Friday, October 8, 2010

Roy Ward Baker, R.I.P.: Architect of horror

Film and television director -- via Here's the New York Times obit. A major architect of the imaginations of my generation, he made some of Hammer Film Production's best -- and campiest -- horror films. On TV, he worked on some of the best British series -- "The Avengers," "The Champions," "The Saint," "Danger UXB," "Fairly Secret Army" and "The Irish R.M." This analysis of his achievements is the best to date, written by Tom Vallance in the Independent.

His best-respected film is "A Night to Remember," a retelling of the sinking of the Titanic praised as far more faithful to fact than the maudlin "Titanic," released five years earlier . . . and the maudlin "Titanic" released 39 years later.

He was just getting started. He helmed the third Quatermass film -- the highly successful film series about a British professor who lucks repeatedly into foiling invasions from outer space.
"Quatermass and the Pit," aka "Five Millions Years to Earth," is genuinely disturbing, and sports strong performances from Andrew Keir, James Donald, Barbara Shelley, and Julian Glover:

[James Donald is one of the most underregarded of film actors. Known best as the chiding voice of reason in the war movies "Bridge on the River Kwai" and "The Great Escape," roles such as this and others like Winkle in "The Pickwick Papers" and Theo in "Lust for Life" show his range and depth.]
 The poster is very clear: "Not for the mentally immature."
Then, his masterpiece: "The Vampire Lovers"! This first in the loose Carmilla trilogy by Hammer hits all the pleasure points -- vampires, forbidden sexuality, graphic violence, and those hard, bright colors that made watching a Hammer film much like going on an acid trip.

Ingrid Pitt, Peter Cushing, Kate O'Mara, and the immortal Pippa Steel!
Pippa Steel -- chaste above, naughty below. The perfect neo-Victorian fantasy figure.

Next, the delicious awfulness of "The Scars of Dracula": with the wonderful Christopher Lee and Patrick Troughton -- "No one can escape the all-encompassing evil of the humans that do his bidding!"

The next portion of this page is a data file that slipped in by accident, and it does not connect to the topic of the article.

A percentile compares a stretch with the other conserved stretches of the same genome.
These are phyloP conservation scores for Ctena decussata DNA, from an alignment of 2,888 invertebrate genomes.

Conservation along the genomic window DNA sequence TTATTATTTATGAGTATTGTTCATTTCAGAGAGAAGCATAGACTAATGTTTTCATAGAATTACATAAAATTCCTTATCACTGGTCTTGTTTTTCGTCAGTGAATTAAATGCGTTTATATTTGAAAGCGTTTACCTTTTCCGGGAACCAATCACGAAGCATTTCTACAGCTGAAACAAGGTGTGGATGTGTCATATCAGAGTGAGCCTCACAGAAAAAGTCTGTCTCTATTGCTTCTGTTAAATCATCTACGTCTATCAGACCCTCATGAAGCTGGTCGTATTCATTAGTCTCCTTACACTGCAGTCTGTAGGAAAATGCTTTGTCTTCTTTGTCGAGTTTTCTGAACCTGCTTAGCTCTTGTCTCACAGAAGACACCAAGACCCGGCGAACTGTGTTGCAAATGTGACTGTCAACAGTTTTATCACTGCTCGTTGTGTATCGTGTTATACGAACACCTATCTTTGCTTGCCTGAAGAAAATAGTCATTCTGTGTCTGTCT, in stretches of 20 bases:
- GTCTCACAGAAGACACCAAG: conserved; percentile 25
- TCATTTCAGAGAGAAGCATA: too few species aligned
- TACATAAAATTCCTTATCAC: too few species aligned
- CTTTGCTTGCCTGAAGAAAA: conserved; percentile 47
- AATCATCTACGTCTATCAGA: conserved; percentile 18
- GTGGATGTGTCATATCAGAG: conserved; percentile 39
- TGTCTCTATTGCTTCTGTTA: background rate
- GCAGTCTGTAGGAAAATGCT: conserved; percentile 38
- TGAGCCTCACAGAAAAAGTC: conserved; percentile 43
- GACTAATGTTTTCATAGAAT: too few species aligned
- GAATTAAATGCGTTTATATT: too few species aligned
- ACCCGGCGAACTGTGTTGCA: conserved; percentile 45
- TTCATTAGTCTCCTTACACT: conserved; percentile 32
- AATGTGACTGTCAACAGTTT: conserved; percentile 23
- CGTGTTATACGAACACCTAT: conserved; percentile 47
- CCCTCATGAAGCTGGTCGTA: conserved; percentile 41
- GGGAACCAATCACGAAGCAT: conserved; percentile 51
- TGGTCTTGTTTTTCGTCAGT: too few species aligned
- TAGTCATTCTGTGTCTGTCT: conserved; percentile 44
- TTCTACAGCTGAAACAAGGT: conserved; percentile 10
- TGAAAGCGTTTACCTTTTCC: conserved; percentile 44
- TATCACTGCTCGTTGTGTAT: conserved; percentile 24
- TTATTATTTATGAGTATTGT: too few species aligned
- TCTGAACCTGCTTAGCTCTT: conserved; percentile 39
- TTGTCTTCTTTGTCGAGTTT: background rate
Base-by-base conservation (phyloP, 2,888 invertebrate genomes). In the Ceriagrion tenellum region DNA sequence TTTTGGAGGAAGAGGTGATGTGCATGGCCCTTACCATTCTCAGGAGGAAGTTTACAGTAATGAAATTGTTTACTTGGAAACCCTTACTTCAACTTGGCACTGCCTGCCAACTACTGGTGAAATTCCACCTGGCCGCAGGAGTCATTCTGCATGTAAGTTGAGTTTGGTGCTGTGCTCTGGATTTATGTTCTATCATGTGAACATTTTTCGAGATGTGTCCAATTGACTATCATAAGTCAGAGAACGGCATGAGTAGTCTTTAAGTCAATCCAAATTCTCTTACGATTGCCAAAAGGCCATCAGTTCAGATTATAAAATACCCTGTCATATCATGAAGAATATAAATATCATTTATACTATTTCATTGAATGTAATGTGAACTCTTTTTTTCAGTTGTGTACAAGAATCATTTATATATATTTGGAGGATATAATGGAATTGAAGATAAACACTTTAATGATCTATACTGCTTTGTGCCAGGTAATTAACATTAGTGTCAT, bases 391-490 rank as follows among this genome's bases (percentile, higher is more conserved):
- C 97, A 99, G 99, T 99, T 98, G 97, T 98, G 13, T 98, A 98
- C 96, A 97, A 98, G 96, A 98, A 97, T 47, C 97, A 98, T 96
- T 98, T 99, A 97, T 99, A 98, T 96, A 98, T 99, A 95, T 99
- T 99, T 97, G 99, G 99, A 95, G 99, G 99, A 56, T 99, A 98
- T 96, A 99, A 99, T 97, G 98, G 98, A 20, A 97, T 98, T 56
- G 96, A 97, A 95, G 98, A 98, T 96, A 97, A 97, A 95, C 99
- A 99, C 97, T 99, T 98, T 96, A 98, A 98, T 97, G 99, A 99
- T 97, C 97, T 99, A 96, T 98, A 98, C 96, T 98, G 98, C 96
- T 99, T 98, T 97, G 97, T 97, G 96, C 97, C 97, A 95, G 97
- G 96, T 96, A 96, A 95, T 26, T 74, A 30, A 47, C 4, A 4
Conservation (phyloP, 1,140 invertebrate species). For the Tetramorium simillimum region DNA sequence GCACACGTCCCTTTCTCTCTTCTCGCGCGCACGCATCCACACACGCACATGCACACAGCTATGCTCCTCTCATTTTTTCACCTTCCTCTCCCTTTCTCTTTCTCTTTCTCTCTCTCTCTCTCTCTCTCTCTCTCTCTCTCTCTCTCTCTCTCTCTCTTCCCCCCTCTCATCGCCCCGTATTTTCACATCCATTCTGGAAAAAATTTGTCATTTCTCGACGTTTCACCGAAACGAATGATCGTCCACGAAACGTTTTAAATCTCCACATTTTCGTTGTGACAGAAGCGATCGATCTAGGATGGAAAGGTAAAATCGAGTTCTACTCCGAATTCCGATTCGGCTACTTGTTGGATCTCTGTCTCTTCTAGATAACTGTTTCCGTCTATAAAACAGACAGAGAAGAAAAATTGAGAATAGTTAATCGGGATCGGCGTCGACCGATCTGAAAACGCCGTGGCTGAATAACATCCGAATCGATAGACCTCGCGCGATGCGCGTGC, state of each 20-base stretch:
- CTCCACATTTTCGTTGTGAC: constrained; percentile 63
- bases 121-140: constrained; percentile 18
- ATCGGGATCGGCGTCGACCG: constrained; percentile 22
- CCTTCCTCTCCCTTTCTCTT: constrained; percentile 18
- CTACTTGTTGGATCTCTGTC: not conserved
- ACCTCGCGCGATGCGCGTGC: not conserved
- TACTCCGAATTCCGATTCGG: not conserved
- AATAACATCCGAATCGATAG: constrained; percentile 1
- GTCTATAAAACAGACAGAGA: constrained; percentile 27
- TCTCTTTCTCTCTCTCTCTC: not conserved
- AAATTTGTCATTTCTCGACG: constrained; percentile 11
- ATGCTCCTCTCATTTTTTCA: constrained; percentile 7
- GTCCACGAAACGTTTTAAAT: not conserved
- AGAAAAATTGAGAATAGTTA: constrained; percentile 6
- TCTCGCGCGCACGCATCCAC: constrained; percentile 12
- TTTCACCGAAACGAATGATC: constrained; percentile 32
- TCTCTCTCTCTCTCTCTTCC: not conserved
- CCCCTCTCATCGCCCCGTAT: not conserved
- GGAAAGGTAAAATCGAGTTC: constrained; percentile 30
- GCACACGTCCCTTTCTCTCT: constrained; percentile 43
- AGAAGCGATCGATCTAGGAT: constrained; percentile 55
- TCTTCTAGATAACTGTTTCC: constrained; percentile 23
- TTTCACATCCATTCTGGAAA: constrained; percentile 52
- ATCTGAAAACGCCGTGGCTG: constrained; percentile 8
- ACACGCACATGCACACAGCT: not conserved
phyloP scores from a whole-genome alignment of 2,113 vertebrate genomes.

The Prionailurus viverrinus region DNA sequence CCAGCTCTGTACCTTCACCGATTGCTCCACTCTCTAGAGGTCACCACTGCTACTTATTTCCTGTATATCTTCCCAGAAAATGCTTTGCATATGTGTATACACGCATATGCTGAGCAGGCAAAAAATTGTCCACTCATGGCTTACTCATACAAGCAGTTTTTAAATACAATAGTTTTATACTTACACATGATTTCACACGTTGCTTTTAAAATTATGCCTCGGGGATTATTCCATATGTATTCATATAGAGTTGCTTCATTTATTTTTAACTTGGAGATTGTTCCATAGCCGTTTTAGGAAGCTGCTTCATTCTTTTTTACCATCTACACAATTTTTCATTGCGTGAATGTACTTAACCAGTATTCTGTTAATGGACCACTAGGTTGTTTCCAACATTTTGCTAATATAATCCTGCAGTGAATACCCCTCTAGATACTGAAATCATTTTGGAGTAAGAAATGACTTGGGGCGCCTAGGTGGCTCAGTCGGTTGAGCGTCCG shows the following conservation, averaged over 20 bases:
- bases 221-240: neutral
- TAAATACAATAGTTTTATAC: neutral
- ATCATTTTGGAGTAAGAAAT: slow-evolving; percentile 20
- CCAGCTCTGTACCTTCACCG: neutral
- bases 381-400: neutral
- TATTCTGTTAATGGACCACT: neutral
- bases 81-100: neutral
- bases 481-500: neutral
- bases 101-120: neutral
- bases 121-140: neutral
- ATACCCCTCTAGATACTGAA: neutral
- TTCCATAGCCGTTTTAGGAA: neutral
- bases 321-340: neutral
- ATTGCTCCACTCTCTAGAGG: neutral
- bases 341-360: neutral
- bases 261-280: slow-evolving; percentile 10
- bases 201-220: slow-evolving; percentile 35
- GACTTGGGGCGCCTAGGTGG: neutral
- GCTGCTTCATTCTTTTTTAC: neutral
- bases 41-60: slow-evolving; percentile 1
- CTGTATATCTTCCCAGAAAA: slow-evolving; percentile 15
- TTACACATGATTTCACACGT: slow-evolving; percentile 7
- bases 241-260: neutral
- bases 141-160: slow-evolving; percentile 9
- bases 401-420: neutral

. . . and the ultimate gender-bender, "Dr. Jekyll and Sister Hyde".
 He moved on to Amicus, a no-budget rival to Hammer, and there diected several of their "horror portmanteau" films, which relied on the formula of telling several shorter tales within an overarching framework. "Asylum" is a decent little horror anthology with a script by Robert Bloch and a slew of talent, including Peter Cushing, Herbert Lom, and Patrick Magee, and a very young Charlotte Rampling and Robert Powell. He also did for them "The Vault of Horror
 and "The Monster Club":
" -- And Now the Screaming Starts!" is a pleasant little disembodied-hand-out-for-revenge subgenre entry fro Baker and Amicus:

Meanwhile, Baker directed many of "The Avengers" 1968 episodes:
And followed with more distinguished BBC fare as his career continued. All in all, a very active and satisfying creative life. His film and television work is clear, effective and convincing, even on the silliest projects imaginable. Time and again, he gets great performances out of high-quality actors in absurd situations. He scared the pants off of my generation at the drive-in, in the balcony and on late-night TV. His lurid imagination, leavened with a droll wit, strongly informed my aesthetic sensibilities. Cheers!